Strapped Europeans Swap Cars For Bikes

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Marc Hill / Bloomberg via Getty Images

A cyclist carries her shopping in the basket of her bicycle in Pescara, Italy, on July 13, 2011

Italy is home to Ferrari and Lamborghini, two of the world’s most legendary automakers. But the country’s troubled economy has forced an increasing number of Italians to downside the number of wheels on their vehicles: For the first time since World War II, sales of bicycles surpassed those of cars in Italy. 

U.K. newspaper the Telegraph reports, “1,750,000 bikes were bought in 2011 compared to 1,748,000 motor vehicles.” This is a big switch for a country that the Economist reported in 2009 had the fourth-highest rate of car ownership rates in the world. (Despite our love affair with cars, the United States came in 16th in the magazine’s ranking by country.)

The Telegraph blames rising unemployment, austerity cuts imposed by E.U. leadership, and an increased cost of living — including a rise in the price of gas. It says gasoline costs about €2 per liter — in American terms, that’s close to $10 a gallon. This is why a little more than 10% of Italians now rely on pedal power to get to school or work, while more than one in six use their bikes to get around other times, such as on weekends.

(MORE: Fighting the High Cost of Fuel — with My Feet!)

Italy isn’t the only cash-strapped European country to swap four wheels for two. In August, Reuters reported that Greeks also are turning from cars to bicycles as the country struggles to adapt to austerity measures and unemployment that has risen above 55% among people under 25. The number of cars being driven plummeted by 40%, while bike sales have risen about 25%.

The silver lining is that some entrepreneurial Greeks have seen opportunity in this cultural shift. “Shops selling bicycles, and equipment ranging from helmets to knee pads, are spreading fast,” Reuters says.

(MORE: Coming Soon? Airline Tickets That Cost Extra After You Purchase Them)

Even in some parts of the U.S., bike ridership is on the rise, albeit not quite as dramatically. Portland, Oregon, saw a 6.4% increase year-over-year, while 3.5% of Minneapolis residents brave that city’s cold winters to ride to work — a number government officials say will double in two years.

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Raymond Chuang
Raymond Chuang

You could pull that off in Europe, where public transportation is generally very good. But one BIG problem: how are you going to get a bicycle on a bus, trolley, subway or commuter train? Watch for sales of folding bicycles to go through the roof.

Vivian Clark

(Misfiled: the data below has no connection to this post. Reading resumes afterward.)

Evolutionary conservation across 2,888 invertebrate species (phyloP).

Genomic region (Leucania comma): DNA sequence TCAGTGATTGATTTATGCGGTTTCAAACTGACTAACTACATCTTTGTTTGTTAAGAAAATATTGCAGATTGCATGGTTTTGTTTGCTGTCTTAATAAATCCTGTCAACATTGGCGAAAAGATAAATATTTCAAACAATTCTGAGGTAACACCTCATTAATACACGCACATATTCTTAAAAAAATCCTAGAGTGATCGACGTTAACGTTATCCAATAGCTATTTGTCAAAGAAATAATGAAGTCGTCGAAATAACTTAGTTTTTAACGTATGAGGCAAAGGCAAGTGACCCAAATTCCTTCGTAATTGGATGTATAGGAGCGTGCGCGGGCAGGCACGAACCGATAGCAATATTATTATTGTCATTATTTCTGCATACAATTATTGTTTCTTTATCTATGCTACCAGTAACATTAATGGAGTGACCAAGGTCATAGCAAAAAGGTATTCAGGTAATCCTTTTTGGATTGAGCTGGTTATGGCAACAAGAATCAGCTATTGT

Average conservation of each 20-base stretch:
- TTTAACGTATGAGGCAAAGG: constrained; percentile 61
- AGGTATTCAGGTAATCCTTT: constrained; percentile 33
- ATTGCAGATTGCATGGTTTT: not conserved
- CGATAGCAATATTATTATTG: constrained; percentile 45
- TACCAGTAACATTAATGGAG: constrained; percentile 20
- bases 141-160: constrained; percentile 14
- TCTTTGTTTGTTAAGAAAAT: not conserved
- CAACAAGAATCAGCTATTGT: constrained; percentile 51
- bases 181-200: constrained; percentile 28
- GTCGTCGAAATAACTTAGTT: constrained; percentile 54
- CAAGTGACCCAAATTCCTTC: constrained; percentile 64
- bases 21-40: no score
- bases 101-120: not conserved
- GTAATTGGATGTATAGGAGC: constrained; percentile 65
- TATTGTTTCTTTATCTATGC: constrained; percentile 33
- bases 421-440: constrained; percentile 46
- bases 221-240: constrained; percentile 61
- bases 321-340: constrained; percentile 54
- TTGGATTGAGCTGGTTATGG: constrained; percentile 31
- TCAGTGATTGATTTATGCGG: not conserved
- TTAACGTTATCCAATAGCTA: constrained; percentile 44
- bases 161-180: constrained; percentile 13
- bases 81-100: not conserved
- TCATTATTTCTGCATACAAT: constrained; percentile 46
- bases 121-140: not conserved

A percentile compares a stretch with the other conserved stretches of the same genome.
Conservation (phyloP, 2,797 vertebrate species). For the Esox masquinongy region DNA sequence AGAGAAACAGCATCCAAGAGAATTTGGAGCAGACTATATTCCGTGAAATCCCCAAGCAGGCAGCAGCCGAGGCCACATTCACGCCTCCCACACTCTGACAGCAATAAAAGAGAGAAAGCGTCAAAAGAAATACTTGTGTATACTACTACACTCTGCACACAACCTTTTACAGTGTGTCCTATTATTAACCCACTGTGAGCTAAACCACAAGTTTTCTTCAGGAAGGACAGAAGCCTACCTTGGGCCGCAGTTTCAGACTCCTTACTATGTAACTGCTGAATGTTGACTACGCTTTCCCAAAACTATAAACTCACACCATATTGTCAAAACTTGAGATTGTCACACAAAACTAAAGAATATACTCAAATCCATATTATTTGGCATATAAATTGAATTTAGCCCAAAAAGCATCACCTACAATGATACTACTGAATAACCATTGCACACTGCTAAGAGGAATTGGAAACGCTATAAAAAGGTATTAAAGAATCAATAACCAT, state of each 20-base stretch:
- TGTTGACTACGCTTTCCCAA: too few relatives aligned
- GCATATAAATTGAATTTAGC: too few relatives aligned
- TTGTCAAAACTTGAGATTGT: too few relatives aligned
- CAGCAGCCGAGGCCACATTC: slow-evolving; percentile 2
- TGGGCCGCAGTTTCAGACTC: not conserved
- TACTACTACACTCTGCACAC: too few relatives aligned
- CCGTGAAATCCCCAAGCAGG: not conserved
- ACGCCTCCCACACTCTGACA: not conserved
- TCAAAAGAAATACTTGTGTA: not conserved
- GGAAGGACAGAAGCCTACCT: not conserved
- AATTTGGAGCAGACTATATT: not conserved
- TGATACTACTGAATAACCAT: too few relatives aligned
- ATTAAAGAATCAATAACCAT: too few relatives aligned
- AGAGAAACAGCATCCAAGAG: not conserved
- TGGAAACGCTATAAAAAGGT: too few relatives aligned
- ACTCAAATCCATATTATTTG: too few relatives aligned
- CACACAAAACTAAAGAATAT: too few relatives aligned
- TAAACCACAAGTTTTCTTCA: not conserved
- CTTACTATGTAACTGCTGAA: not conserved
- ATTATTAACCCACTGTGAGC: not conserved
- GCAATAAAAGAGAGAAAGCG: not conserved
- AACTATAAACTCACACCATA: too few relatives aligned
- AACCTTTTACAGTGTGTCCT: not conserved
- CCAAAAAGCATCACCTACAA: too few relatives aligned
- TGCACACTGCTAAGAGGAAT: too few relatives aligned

Vivian Clark

In the Netherlands, bike has always been the vehicle preferred by citizens, this trend is growing in other countries.  I don't agree that everything has to do with the crisis.

Raymond Chuang
Raymond Chuang

Well, having generally flat terrain in the majority of the Netherlands makes it very viable to use a bicycle for commuting, not to mention the relatively small size of many Dutch urban areas.


Philip implied I'm stunned that a mom can make $6649 in 1 month on the network. have you look this(Click on menu Home)   


If you in an environment where the whether is pleasant most of the year (versus three to four months of 30 below with piles of snow, or dry heat at a 120 degrees, or worse 90 degree heat with 100 % humidity) why would you not want to bike?


In Holland the weather isn't nice but bicycle use is the highest per capita so what's your point exactly?


Right, same is true for Denmark. Copenhagen is full of bikes and has nice broad bicyclelanes.

Firozali A.Mulla
Firozali A.Mulla

U.S. private employers added 162,000 jobs in

September, topping economists' expectations, a report by a payroll processor

showed on Wednesday, although a revision of the previous month's figures eroded

the positive outcome. "Gold has certainly got a bit of spring in its

step at the end of the summer break. There is good physical buying coming

through and central bank buying is firm so the market will support it,"

said Ross Norman, chief executive at gold-broking firm Sharps

Pixley. The dollar was broadly

firmer against a basket of major currencies. A stronger greenback usually

weighs on commodities priced in dollars, yet gold held near its highest levels

for the year. We are not on

the gold standard but all we do is measure our economy on Gold and other

minerals and that surprises me as we also have futures on the sugar, rice and

many commodities but why do we keep on harping on the gold. President Obama’s solutions

to economic problems invariably involve more spending, but 86 percent of

likely  say that government spending has not helped them, according to a

new poll. “On the question of whether federal government spending has improved

the overall economy, 74 percent say it has not helped, with 52 percent

responding that it has actually hurt the economy,” The Public Notice announced

yesterday after questioning 1,005 likely voters.  “When asked how federal

government spending has impacted personal financial situations, 86 percent of

those surveyed say it has not helped, with 35 percent responding that it hurt.” May be some one will explain this to me in

simple economic terms

 I thank you Firozali A.Mulla DBA